Tuesday, February 7, 2017

Tulum Day 2: ruins part II and the rest of Tulum vacay

Yeah, this vacation post is 6 months late, but I've got vacation this week and we're not going anywhere, so now I have time to post.

Tulum Day 2 was all about Mayan Ruins.  I learned a lot from reading the signs, and I took pictures of the signs so I can remember the stuff I learned. But at the present moment, I don't remember much, so I'm just gonna post some cool ruins pics.

Cobá

We started out "vacation early" in our rental car for Cobá, which is about an hours drive on a very nice highway through the middle of crazy thick jungle from Tulum.

Can't do a day-long road trip without Day of the Dead bread. Pan de Muertos (Bread of the Dead in Spanish) is made only for the November 2 celebration known as the Dia de los Muertos (Day of the Dead).  Hey, if we had to miss our own Halloween festivites in Utah, we might as well celebrate with the locals and eat their yummy bread.


Pan de Muertos at a Tulum bakery. Unfortunately, all the small sizes were sold out, so we had to settle for some other tasty pastries.
Then off through the jungle to Cobá. Cobá (pronounced cō-bǝ) is an ancient Mayan with a large network of stone causeways built around 600 to 900 AD. You can read more about this place on the Wikipedia entry.




Our guide, Roberto, tells Drew that the "winner" of the game played on these walls would die.  Drew, don't play!

Bicycle taxis were the best way to get around, although we chose to walk to get some exercise.  I think we probably walked 3 or 4 miles.

Impressive ruin.

Another impressive ruin.

And this impressive ruin is a big reason why people come to Coba.  They actually still let you climb up this irreplaceable artifact of history!

So of course I did!

There were no guard rails on the top. One wrong step and aperson would face certain serious injury.  That's one of the reasons I love to travel to foreign counties - you can still do cool stuff as long as your are not stupid.


Coba was steeper than it looks.
 Cobá was pretty cool and we got some exercise.  Now we were primed for the big one.

Lunch

I just have to interject a bit about the lunch we had.  We stopped at a roadside eatery outside of Cobá and had the most delicious torte things and Mexi-coke.  Truly delicious. Probably my favorite meal of the trip.


Chitzen Itza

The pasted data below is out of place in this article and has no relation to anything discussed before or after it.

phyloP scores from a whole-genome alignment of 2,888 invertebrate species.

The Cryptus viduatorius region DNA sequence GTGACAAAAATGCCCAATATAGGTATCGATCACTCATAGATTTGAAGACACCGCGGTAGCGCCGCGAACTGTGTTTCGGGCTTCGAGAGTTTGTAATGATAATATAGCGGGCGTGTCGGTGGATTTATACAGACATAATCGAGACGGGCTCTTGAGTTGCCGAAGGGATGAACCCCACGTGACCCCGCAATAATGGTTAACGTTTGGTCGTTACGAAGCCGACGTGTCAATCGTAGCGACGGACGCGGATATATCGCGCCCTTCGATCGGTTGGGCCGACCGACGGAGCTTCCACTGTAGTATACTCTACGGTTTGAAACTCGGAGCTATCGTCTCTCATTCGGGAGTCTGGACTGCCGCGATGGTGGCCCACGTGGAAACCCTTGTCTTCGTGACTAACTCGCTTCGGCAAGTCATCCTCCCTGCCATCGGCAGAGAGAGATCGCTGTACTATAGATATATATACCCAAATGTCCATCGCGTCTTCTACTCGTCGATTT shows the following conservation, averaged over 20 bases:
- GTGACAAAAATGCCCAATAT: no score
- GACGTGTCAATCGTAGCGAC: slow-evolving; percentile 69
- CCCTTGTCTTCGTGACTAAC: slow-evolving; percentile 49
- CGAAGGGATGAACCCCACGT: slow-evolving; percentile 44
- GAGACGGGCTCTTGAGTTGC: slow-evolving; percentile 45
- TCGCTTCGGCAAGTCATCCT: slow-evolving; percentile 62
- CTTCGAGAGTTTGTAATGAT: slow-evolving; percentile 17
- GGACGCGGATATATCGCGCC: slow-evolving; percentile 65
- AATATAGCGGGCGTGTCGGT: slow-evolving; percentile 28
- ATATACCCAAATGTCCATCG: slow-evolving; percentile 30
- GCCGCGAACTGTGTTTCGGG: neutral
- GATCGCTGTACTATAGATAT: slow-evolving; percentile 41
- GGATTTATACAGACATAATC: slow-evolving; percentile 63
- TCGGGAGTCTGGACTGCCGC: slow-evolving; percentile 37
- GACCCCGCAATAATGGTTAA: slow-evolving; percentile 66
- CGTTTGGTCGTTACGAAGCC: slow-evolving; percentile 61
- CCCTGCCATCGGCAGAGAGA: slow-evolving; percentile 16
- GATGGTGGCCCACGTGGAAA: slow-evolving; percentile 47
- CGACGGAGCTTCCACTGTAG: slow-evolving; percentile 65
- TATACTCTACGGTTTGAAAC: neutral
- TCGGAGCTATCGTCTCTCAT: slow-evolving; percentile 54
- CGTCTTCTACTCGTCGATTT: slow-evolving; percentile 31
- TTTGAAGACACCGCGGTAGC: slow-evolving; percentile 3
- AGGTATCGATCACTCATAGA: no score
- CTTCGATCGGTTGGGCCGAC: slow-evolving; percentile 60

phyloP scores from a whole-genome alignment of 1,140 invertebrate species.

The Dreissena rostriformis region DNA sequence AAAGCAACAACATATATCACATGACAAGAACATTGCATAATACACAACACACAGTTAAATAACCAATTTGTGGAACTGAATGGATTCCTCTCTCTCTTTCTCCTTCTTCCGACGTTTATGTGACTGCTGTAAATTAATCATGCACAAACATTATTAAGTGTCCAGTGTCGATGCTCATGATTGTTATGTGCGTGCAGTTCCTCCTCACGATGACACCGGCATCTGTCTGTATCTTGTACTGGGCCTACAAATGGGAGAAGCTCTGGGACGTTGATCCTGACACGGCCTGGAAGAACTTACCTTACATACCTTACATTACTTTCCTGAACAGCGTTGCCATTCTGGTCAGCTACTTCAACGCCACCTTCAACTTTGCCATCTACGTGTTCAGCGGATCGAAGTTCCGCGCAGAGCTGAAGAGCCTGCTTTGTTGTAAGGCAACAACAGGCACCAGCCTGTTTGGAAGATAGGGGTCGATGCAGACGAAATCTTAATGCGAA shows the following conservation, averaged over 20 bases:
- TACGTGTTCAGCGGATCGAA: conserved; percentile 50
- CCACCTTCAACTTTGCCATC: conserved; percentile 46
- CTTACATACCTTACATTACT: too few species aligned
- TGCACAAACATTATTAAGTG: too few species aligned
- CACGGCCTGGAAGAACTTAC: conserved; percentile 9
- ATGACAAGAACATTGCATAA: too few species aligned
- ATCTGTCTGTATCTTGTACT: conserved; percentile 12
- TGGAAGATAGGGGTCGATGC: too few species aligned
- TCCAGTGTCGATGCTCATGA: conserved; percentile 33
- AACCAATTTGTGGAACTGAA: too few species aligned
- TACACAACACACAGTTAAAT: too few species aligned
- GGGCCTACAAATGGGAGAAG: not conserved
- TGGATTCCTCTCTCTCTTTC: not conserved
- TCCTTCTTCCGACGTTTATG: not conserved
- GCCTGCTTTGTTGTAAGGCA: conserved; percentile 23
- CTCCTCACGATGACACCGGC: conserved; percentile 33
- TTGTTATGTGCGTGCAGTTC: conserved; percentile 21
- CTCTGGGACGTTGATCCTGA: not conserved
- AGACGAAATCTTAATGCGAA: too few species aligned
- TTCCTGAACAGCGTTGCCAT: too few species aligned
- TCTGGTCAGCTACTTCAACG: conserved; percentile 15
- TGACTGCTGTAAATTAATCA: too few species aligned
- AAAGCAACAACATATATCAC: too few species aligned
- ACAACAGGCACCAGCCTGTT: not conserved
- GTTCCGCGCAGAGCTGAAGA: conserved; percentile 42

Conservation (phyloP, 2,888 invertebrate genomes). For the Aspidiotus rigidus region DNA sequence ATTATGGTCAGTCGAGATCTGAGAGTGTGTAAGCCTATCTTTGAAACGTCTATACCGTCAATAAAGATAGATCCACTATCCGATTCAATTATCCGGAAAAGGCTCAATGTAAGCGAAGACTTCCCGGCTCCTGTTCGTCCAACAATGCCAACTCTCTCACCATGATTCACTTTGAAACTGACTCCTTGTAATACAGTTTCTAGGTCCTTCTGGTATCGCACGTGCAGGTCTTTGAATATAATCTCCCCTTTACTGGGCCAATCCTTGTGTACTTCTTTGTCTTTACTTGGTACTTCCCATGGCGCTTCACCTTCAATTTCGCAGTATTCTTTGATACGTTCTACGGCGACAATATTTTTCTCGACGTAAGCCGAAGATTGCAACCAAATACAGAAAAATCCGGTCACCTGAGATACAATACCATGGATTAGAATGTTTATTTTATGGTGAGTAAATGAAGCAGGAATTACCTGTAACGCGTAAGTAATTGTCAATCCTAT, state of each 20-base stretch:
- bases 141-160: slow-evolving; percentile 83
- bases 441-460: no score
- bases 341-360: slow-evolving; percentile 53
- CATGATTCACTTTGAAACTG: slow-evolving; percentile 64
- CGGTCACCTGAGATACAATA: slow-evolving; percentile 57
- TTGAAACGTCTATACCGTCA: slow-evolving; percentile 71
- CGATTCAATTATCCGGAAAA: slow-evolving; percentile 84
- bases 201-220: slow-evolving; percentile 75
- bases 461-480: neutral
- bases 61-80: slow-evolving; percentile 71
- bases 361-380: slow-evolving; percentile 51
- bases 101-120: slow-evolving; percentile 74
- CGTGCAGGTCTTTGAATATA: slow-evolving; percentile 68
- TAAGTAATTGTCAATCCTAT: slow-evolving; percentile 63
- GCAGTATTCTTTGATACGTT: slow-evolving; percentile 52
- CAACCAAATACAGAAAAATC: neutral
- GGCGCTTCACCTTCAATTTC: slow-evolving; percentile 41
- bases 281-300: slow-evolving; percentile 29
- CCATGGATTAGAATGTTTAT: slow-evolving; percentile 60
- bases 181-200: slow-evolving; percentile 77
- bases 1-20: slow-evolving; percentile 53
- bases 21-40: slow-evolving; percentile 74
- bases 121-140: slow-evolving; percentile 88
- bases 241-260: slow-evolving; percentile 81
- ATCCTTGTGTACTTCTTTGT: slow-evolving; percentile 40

What trip to the Yucatan would be complete without a tour of Chictzen Itza?  Because of our walking and lollygagging (picture taking) at Cobá, and the hour drive from Cobá to Chitzen Itza, we hit the latter at 4:45 pm. The site closed at 5:30.   It was $32 USD per person. We hesitated a moment, but forked over the dough to run in and see one of the seven wonders of the world.  I'm so glad we did.

The main temple, El Castillo ("the castle") was huge (98 feet high), beautiful, and awesome, and that's "awesome" in the true sense of the word. 

El Castillo
Serpent heads at the base of El Castillo

Impressive ruin

Merchants were hawking a mind-boggling array of trinkets along every path and along the edge of every courtyard inside the site. We found it quite distracting. There must have been 200 or more merchants. As the place was closing, we witnessed each merchant pack all their trinkets into carts and haul them all out the main entrance.  The economics of this system blew my mind.


There were hundreds of columns like these and larger that would have held up a roof structure. 
 About 50,000 Mayans are estimated to have lived in Chichen Itza.  The time frame is similar to that of Coba, but Chichen Itza is much more elaborate and varied in architecture. You can read more about the site on the Wikipedia entry.

stonework

The jungle is never far away from taking back civilization.
In fact, this is how El Castillo looked in 1892


Some stone carvings on a temple.

This was my favorite structure, the Osario pyramid and the Platform of Venus. These and other structures near them are aligned to the nearby sacred cenote. Temples, a female goddess, and water; what's not to love.

A huge temple

Intricate carvings
We stayed long after the official closing, and by walking quickly throughout the site, I think we got to see all the main areas, with a bonus that most visitors had gone home.  The authorities finally shooed us and the rest of the hangers-on out of their sacred temple so the Mayan gods could come back and rest for the night. 
Parting shot of El Castillo




The only thing bad about getting a leisurely start and hitting two major archaeological sites with 4 hours of driving in between in one day, is that "we" (Drew) had to drive at dusk on a lonely highway through the jungle.  At one point I saw a large snake coiled on the side of the road. I told Drew we were not walking to safety if the car broke down. 

We also got hungry and thirsty on our big day, so we picked up some dinner at the grocery store when we got back to Tulum.  Lucky lucky for me, the grocery store had Pan de Muertos.  A quiet dinner of heavy snacks, beer, and the yummy bread for dinner by our pool.


A girl can live on bread and beer.

Dinner.

Day 2 Mayan ruins conquered!

Day 3 and 4

As is my custom, I planned to do a separate post for Day 3 and any highlights from the trip home, but in looking through my pictures I found only these.
Most of day 3.
 I did convince Drew to go to the beach with me for a few hours, but we didn't take a camera. The pictures would have been of a pretty beach, and a topless woman.  She was pretty proud.

This Kiwi couple was staying at our 8-room hotel so we got to know them a little and kept running into them in town.  We shared some beers a couple of times.  Nice kids.

Drew loves peanut M&Ms so this character at the airport could not have been more to his likeness.

So that's our New Orleans and Tulum combined vacation.   Thinking about it now makes me want to book another trip somewhere warm.

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